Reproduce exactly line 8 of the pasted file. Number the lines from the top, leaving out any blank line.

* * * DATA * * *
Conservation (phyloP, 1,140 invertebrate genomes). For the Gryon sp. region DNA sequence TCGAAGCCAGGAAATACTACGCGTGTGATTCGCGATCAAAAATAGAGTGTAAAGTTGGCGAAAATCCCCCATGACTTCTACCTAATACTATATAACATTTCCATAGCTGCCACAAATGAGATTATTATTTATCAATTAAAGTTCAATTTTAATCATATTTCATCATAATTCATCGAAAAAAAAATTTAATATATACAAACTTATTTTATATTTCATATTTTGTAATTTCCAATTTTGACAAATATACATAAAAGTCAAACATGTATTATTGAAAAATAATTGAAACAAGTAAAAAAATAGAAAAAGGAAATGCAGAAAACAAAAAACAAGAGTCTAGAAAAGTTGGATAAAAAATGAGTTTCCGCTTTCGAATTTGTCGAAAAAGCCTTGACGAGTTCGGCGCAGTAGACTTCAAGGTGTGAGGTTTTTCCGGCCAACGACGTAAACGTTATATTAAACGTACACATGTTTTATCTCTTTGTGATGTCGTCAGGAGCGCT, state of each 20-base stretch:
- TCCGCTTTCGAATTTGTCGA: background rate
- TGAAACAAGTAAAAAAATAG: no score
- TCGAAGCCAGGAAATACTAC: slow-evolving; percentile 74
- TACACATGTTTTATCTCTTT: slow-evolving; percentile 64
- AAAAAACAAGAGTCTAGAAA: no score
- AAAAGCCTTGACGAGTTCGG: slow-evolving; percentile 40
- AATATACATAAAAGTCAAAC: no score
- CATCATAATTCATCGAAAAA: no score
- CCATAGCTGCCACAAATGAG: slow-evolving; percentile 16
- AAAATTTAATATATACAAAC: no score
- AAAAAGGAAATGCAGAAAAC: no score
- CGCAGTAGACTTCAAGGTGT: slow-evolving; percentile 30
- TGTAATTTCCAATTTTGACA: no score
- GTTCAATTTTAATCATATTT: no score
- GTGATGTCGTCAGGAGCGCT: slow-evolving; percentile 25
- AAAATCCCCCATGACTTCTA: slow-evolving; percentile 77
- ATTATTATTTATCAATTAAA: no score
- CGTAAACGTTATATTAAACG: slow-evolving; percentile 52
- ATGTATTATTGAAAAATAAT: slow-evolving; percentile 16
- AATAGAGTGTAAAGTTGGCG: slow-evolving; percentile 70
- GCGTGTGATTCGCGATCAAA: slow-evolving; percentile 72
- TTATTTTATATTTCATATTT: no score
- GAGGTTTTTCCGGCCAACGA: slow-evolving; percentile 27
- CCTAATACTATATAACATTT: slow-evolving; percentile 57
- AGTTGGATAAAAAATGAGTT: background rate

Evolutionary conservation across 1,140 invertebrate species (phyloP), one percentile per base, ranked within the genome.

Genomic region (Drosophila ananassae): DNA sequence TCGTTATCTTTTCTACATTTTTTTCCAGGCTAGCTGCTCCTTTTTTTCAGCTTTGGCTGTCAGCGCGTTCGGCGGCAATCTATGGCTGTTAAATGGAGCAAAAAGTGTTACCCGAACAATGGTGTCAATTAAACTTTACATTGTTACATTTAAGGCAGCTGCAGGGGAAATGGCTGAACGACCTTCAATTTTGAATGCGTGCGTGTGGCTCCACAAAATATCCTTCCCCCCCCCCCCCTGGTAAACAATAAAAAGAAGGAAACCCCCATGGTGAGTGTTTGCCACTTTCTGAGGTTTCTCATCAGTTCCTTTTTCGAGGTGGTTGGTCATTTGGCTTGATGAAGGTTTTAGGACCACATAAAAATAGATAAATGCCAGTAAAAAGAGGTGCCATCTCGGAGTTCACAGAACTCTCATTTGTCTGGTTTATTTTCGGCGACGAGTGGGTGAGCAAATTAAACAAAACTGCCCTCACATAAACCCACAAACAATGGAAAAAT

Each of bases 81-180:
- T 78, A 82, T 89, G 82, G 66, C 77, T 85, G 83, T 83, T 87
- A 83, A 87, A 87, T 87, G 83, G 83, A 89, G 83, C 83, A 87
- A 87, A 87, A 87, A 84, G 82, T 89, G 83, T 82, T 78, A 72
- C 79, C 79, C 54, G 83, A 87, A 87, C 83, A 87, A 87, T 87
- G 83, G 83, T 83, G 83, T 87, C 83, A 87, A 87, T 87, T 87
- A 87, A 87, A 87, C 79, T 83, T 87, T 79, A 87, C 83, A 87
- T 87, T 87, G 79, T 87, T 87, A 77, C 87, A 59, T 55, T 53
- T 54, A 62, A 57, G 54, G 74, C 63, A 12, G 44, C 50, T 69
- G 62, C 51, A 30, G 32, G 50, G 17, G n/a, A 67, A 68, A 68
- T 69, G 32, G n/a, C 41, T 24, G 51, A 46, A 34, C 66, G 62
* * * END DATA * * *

- AATATACATAAAAGTCAAAC: no score